Topographic maps are maps that show contours and other detailed information about an area. Instead of the typical flat map that most of us use, topo maps represent the earth with an almost 3D feel to them. These contours show different land levels and sea levels. With these contours, we are better able to measure heights, depths and steepness. In the United States, the U.S. Geological Survey is responsible for creating topo maps.
Topographic maps, like traditionally used maps, contain keys and symbols. Streets, streams and buildings are among a few items represented on topo maps. Though some symbols change over time, standard mapping keys and symbols are still used on most topo maps.
When you first begin reading a topo map, you should familiarize yourself with the colored lines and symbols. Houses are usually represented by small black squares while buildings are drawn to look like the particular structure. If the map is representing a very dense area such as a large city, buildings and houses may be completely omitted with only landmark areas being shown.
Color shading is also widely used in topographic maps. Green usually represents vegetation and forests, blue represents water and dense areas are shaded in gray or red. Using color methods helps the reader to quickly locate points-of-interest. Contours are represented by brown lines and can help to identify areas that have a higher or lower elevation. These maps are often a good resource for campers and hikers who need to be familiar with the area of their journey.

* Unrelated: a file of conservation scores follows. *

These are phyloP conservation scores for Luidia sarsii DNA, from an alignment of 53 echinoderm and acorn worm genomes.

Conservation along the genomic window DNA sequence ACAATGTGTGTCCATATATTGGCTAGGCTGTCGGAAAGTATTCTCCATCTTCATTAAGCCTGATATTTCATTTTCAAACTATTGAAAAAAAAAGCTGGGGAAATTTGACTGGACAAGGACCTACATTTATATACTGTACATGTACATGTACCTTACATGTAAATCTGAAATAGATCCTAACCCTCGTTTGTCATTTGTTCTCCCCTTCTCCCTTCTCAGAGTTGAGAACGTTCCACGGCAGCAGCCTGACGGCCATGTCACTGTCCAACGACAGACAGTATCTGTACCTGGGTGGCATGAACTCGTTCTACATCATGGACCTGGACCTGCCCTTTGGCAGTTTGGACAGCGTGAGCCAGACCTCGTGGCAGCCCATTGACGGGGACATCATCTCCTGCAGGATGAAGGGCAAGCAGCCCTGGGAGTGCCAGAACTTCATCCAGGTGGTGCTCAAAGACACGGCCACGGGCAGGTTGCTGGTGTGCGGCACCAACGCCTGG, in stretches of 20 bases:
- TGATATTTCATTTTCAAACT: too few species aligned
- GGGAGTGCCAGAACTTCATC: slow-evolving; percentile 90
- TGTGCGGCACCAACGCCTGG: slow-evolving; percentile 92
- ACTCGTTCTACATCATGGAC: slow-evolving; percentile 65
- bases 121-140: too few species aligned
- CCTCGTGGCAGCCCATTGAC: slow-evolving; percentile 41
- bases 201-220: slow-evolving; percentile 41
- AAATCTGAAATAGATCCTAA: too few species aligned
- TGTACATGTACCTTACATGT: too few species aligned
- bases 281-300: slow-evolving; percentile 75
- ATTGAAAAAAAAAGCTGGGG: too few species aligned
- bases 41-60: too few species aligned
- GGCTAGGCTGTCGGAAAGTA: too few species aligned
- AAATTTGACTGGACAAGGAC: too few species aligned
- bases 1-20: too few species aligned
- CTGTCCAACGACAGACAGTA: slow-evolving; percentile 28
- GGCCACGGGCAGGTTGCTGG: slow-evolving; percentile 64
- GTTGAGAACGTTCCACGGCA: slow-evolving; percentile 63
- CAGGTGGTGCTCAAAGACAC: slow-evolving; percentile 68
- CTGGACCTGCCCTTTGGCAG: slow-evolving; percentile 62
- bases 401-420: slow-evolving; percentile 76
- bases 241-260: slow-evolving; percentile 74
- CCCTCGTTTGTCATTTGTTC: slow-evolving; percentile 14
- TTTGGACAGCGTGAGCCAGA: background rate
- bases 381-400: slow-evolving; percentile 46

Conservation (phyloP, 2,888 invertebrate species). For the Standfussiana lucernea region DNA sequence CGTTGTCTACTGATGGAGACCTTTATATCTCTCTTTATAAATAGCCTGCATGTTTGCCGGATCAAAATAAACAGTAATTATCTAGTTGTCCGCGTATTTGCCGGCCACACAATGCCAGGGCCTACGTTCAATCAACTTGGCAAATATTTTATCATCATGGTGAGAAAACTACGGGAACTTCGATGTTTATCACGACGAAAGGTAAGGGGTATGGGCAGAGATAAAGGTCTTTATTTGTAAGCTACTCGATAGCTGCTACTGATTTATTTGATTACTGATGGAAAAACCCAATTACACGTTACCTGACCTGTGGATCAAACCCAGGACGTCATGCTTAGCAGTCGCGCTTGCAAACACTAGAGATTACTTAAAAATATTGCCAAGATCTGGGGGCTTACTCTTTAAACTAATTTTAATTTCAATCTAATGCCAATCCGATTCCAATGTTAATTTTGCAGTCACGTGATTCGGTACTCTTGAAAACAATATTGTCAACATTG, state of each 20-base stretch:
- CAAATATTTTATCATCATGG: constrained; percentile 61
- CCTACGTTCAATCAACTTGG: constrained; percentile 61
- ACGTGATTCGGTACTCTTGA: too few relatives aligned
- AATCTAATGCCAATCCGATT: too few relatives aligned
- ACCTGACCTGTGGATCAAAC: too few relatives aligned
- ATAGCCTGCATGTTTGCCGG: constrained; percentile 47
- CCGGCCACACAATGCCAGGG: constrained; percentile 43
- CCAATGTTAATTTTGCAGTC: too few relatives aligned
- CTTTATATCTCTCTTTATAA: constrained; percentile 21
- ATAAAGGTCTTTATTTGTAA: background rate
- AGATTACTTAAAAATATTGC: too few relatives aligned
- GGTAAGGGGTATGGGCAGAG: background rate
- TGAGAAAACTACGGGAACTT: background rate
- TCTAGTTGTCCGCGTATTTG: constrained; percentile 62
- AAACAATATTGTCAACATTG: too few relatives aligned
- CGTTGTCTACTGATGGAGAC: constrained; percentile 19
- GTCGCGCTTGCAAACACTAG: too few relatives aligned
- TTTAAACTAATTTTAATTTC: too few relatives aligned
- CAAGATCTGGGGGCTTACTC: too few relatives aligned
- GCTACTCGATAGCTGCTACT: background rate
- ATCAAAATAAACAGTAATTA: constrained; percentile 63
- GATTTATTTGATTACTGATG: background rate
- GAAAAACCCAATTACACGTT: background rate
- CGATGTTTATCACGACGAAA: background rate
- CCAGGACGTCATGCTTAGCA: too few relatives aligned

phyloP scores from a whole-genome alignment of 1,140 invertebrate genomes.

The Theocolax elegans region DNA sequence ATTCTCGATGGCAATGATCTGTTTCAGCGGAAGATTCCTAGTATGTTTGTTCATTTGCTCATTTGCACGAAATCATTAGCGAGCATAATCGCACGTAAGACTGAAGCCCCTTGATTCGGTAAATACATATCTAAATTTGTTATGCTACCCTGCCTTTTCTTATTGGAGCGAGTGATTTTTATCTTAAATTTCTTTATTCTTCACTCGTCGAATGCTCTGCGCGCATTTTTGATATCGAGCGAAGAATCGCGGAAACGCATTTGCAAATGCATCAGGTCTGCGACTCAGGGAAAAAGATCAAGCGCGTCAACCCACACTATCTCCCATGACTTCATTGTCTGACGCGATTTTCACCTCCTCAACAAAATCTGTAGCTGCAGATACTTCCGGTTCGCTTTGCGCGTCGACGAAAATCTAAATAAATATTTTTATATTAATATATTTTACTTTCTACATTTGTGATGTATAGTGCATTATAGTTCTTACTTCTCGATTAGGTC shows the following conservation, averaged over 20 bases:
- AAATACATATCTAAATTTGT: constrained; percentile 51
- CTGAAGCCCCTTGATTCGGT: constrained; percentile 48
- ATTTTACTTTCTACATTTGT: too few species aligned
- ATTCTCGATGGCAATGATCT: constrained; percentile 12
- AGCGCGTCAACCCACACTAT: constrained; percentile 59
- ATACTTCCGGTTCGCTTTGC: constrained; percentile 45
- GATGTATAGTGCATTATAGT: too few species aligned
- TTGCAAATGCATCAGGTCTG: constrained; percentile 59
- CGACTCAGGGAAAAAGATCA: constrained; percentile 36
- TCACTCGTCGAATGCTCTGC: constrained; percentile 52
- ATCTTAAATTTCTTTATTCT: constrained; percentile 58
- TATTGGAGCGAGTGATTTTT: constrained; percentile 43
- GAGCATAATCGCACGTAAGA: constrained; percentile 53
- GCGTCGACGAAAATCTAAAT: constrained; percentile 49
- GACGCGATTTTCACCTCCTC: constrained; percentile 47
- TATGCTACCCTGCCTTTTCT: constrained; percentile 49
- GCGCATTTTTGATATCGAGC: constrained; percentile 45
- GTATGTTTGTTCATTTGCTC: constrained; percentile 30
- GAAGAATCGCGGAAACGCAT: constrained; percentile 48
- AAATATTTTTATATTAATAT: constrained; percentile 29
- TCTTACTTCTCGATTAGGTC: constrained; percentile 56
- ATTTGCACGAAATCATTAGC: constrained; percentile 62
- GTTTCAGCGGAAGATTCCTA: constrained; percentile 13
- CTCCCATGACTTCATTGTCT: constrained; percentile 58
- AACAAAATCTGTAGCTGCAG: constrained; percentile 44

Topographic maps are detailed and often hand-drawn representations of the earth’s surface. These types of maps are often very large representations of geographic regions. Topo maps were date back to the early 1600’s and have seen a multitude of changes and improvements since their inception. A good resource to buy or learn more about topographic maps is About.com’s geography resource.